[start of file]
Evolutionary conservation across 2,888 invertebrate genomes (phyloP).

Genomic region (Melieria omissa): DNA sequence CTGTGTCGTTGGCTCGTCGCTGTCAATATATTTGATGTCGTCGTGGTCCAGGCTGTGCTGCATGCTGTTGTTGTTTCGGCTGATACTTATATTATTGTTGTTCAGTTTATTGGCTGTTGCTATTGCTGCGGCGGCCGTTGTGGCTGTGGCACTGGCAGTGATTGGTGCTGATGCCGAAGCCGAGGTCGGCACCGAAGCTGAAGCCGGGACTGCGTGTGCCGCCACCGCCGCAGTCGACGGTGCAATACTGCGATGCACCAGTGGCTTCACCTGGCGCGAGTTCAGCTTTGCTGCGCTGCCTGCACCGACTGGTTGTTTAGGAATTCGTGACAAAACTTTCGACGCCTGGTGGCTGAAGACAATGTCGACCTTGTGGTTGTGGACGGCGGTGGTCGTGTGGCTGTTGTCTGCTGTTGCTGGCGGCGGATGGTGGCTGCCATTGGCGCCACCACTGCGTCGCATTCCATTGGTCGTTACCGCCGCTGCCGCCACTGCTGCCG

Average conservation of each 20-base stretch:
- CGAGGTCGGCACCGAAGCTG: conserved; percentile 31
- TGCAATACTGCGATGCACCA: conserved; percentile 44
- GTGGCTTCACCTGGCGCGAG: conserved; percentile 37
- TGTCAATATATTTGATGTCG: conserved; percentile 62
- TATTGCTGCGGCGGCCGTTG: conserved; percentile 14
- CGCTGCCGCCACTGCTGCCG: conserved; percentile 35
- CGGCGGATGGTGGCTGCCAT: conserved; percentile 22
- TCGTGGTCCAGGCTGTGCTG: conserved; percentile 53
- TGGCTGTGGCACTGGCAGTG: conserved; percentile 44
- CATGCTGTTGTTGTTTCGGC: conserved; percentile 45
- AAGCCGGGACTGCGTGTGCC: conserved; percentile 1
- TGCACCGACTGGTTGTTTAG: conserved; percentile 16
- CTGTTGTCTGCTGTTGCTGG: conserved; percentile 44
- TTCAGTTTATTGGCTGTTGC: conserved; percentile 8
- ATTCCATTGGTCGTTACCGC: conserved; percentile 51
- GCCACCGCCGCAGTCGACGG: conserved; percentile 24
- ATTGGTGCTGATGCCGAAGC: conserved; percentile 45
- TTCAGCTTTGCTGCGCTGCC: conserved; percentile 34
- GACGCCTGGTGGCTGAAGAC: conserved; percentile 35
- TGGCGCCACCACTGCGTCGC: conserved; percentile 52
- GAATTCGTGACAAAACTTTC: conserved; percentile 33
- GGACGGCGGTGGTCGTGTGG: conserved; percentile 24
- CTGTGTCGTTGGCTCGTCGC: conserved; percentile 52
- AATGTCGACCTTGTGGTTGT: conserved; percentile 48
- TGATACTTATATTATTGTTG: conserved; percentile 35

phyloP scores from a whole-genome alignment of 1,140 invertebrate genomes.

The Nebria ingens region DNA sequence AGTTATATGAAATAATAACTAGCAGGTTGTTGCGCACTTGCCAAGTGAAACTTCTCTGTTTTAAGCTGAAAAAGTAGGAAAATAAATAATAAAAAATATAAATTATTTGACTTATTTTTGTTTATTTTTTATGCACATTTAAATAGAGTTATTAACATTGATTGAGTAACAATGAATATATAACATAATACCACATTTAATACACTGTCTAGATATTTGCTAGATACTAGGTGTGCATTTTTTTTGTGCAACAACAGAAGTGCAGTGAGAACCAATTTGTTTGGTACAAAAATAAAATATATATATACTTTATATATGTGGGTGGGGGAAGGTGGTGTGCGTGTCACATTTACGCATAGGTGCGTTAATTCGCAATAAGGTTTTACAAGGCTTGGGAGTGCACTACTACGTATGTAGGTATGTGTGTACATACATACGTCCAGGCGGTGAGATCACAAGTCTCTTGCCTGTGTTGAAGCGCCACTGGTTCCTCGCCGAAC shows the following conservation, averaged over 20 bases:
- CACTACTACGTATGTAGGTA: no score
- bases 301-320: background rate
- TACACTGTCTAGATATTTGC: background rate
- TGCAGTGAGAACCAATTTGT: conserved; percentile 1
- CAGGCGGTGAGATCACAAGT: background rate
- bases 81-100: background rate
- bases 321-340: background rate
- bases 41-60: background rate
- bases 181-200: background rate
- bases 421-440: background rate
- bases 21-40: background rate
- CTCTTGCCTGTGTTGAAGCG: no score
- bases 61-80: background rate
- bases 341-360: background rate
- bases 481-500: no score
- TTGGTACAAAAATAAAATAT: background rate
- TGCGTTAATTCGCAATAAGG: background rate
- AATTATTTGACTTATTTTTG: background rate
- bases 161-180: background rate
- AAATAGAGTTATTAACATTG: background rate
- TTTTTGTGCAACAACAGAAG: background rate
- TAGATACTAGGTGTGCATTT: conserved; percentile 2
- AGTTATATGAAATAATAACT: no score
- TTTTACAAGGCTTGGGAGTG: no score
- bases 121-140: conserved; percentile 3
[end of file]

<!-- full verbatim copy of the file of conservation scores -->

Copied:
Evolutionary conservation across 2,888 invertebrate genomes (phyloP).

Genomic region (Melieria omissa): DNA sequence CTGTGTCGTTGGCTCGTCGCTGTCAATATATTTGATGTCGTCGTGGTCCAGGCTGTGCTGCATGCTGTTGTTGTTTCGGCTGATACTTATATTATTGTTGTTCAGTTTATTGGCTGTTGCTATTGCTGCGGCGGCCGTTGTGGCTGTGGCACTGGCAGTGATTGGTGCTGATGCCGAAGCCGAGGTCGGCACCGAAGCTGAAGCCGGGACTGCGTGTGCCGCCACCGCCGCAGTCGACGGTGCAATACTGCGATGCACCAGTGGCTTCACCTGGCGCGAGTTCAGCTTTGCTGCGCTGCCTGCACCGACTGGTTGTTTAGGAATTCGTGACAAAACTTTCGACGCCTGGTGGCTGAAGACAATGTCGACCTTGTGGTTGTGGACGGCGGTGGTCGTGTGGCTGTTGTCTGCTGTTGCTGGCGGCGGATGGTGGCTGCCATTGGCGCCACCACTGCGTCGCATTCCATTGGTCGTTACCGCCGCTGCCGCCACTGCTGCCG

Average conservation of each 20-base stretch:
- CGAGGTCGGCACCGAAGCTG: conserved; percentile 31
- TGCAATACTGCGATGCACCA: conserved; percentile 44
- GTGGCTTCACCTGGCGCGAG: conserved; percentile 37
- TGTCAATATATTTGATGTCG: conserved; percentile 62
- TATTGCTGCGGCGGCCGTTG: conserved; percentile 14
- CGCTGCCGCCACTGCTGCCG: conserved; percentile 35
- CGGCGGATGGTGGCTGCCAT: conserved; percentile 22
- TCGTGGTCCAGGCTGTGCTG: conserved; percentile 53
- TGGCTGTGGCACTGGCAGTG: conserved; percentile 44
- CATGCTGTTGTTGTTTCGGC: conserved; percentile 45
- AAGCCGGGACTGCGTGTGCC: conserved; percentile 1
- TGCACCGACTGGTTGTTTAG: conserved; percentile 16
- CTGTTGTCTGCTGTTGCTGG: conserved; percentile 44
- TTCAGTTTATTGGCTGTTGC: conserved; percentile 8
- ATTCCATTGGTCGTTACCGC: conserved; percentile 51
- GCCACCGCCGCAGTCGACGG: conserved; percentile 24
- ATTGGTGCTGATGCCGAAGC: conserved; percentile 45
- TTCAGCTTTGCTGCGCTGCC: conserved; percentile 34
- GACGCCTGGTGGCTGAAGAC: conserved; percentile 35
- TGGCGCCACCACTGCGTCGC: conserved; percentile 52
- GAATTCGTGACAAAACTTTC: conserved; percentile 33
- GGACGGCGGTGGTCGTGTGG: conserved; percentile 24
- CTGTGTCGTTGGCTCGTCGC: conserved; percentile 52
- AATGTCGACCTTGTGGTTGT: conserved; percentile 48
- TGATACTTATATTATTGTTG: conserved; percentile 35

phyloP scores from a whole-genome alignment of 1,140 invertebrate genomes.

The Nebria ingens region DNA sequence AGTTATATGAAATAATAACTAGCAGGTTGTTGCGCACTTGCCAAGTGAAACTTCTCTGTTTTAAGCTGAAAAAGTAGGAAAATAAATAATAAAAAATATAAATTATTTGACTTATTTTTGTTTATTTTTTATGCACATTTAAATAGAGTTATTAACATTGATTGAGTAACAATGAATATATAACATAATACCACATTTAATACACTGTCTAGATATTTGCTAGATACTAGGTGTGCATTTTTTTTGTGCAACAACAGAAGTGCAGTGAGAACCAATTTGTTTGGTACAAAAATAAAATATATATATACTTTATATATGTGGGTGGGGGAAGGTGGTGTGCGTGTCACATTTACGCATAGGTGCGTTAATTCGCAATAAGGTTTTACAAGGCTTGGGAGTGCACTACTACGTATGTAGGTATGTGTGTACATACATACGTCCAGGCGGTGAGATCACAAGTCTCTTGCCTGTGTTGAAGCGCCACTGGTTCCTCGCCGAAC shows the following conservation, averaged over 20 bases:
- CACTACTACGTATGTAGGTA: no score
- bases 301-320: background rate
- TACACTGTCTAGATATTTGC: background rate
- TGCAGTGAGAACCAATTTGT: conserved; percentile 1
- CAGGCGGTGAGATCACAAGT: background rate
- bases 81-100: background rate
- bases 321-340: background rate
- bases 41-60: background rate
- bases 181-200: background rate
- bases 421-440: background rate
- bases 21-40: background rate
- CTCTTGCCTGTGTTGAAGCG: no score
- bases 61-80: background rate
- bases 341-360: background rate
- bases 481-500: no score
- TTGGTACAAAAATAAAATAT: background rate
- TGCGTTAATTCGCAATAAGG: background rate
- AATTATTTGACTTATTTTTG: background rate
- bases 161-180: background rate
- AAATAGAGTTATTAACATTG: background rate
- TTTTTGTGCAACAACAGAAG: background rate
- TAGATACTAGGTGTGCATTT: conserved; percentile 2
- AGTTATATGAAATAATAACT: no score
- TTTTACAAGGCTTGGGAGTG: no score
- bases 121-140: conserved; percentile 3